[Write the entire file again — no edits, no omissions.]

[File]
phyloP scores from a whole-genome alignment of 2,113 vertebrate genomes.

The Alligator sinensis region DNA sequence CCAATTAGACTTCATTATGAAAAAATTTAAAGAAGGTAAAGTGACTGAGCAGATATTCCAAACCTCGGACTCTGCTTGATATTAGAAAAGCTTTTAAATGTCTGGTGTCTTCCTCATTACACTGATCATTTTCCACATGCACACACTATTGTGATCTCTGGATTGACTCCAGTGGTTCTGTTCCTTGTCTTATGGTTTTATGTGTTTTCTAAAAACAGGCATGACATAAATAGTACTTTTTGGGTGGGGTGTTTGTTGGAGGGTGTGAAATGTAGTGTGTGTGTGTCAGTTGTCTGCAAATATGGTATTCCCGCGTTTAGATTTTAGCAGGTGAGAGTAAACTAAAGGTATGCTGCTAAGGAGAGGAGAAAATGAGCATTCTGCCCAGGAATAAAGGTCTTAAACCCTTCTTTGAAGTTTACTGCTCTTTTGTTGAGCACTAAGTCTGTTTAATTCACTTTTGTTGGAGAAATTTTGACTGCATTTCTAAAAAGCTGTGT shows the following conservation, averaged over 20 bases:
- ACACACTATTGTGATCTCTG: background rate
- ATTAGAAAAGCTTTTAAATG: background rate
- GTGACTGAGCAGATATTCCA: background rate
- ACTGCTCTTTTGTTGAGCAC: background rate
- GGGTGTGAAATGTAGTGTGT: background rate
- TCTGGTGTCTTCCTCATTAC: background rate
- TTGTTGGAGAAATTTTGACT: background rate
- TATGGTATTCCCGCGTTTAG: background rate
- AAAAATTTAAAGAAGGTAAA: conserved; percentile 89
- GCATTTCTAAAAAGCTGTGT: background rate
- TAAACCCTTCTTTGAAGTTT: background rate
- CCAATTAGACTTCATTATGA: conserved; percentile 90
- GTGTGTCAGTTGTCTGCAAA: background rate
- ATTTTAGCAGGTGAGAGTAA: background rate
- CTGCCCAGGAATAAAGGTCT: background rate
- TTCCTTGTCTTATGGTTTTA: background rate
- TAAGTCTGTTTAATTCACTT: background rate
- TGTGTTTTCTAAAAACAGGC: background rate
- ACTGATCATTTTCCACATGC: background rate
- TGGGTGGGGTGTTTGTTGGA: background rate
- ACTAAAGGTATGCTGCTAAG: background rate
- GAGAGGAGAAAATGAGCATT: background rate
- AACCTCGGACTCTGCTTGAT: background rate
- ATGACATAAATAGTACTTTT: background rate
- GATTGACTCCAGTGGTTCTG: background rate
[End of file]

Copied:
phyloP scores from a whole-genome alignment of 2,113 vertebrate genomes.

The Alligator sinensis region DNA sequence CCAATTAGACTTCATTATGAAAAAATTTAAAGAAGGTAAAGTGACTGAGCAGATATTCCAAACCTCGGACTCTGCTTGATATTAGAAAAGCTTTTAAATGTCTGGTGTCTTCCTCATTACACTGATCATTTTCCACATGCACACACTATTGTGATCTCTGGATTGACTCCAGTGGTTCTGTTCCTTGTCTTATGGTTTTATGTGTTTTCTAAAAACAGGCATGACATAAATAGTACTTTTTGGGTGGGGTGTTTGTTGGAGGGTGTGAAATGTAGTGTGTGTGTGTCAGTTGTCTGCAAATATGGTATTCCCGCGTTTAGATTTTAGCAGGTGAGAGTAAACTAAAGGTATGCTGCTAAGGAGAGGAGAAAATGAGCATTCTGCCCAGGAATAAAGGTCTTAAACCCTTCTTTGAAGTTTACTGCTCTTTTGTTGAGCACTAAGTCTGTTTAATTCACTTTTGTTGGAGAAATTTTGACTGCATTTCTAAAAAGCTGTGT shows the following conservation, averaged over 20 bases:
- ACACACTATTGTGATCTCTG: background rate
- ATTAGAAAAGCTTTTAAATG: background rate
- GTGACTGAGCAGATATTCCA: background rate
- ACTGCTCTTTTGTTGAGCAC: background rate
- GGGTGTGAAATGTAGTGTGT: background rate
- TCTGGTGTCTTCCTCATTAC: background rate
- TTGTTGGAGAAATTTTGACT: background rate
- TATGGTATTCCCGCGTTTAG: background rate
- AAAAATTTAAAGAAGGTAAA: conserved; percentile 89
- GCATTTCTAAAAAGCTGTGT: background rate
- TAAACCCTTCTTTGAAGTTT: background rate
- CCAATTAGACTTCATTATGA: conserved; percentile 90
- GTGTGTCAGTTGTCTGCAAA: background rate
- ATTTTAGCAGGTGAGAGTAA: background rate
- CTGCCCAGGAATAAAGGTCT: background rate
- TTCCTTGTCTTATGGTTTTA: background rate
- TAAGTCTGTTTAATTCACTT: background rate
- TGTGTTTTCTAAAAACAGGC: background rate
- ACTGATCATTTTCCACATGC: background rate
- TGGGTGGGGTGTTTGTTGGA: background rate
- ACTAAAGGTATGCTGCTAAG: background rate
- GAGAGGAGAAAATGAGCATT: background rate
- AACCTCGGACTCTGCTTGAT: background rate
- ATGACATAAATAGTACTTTT: background rate
- GATTGACTCCAGTGGTTCTG: background rate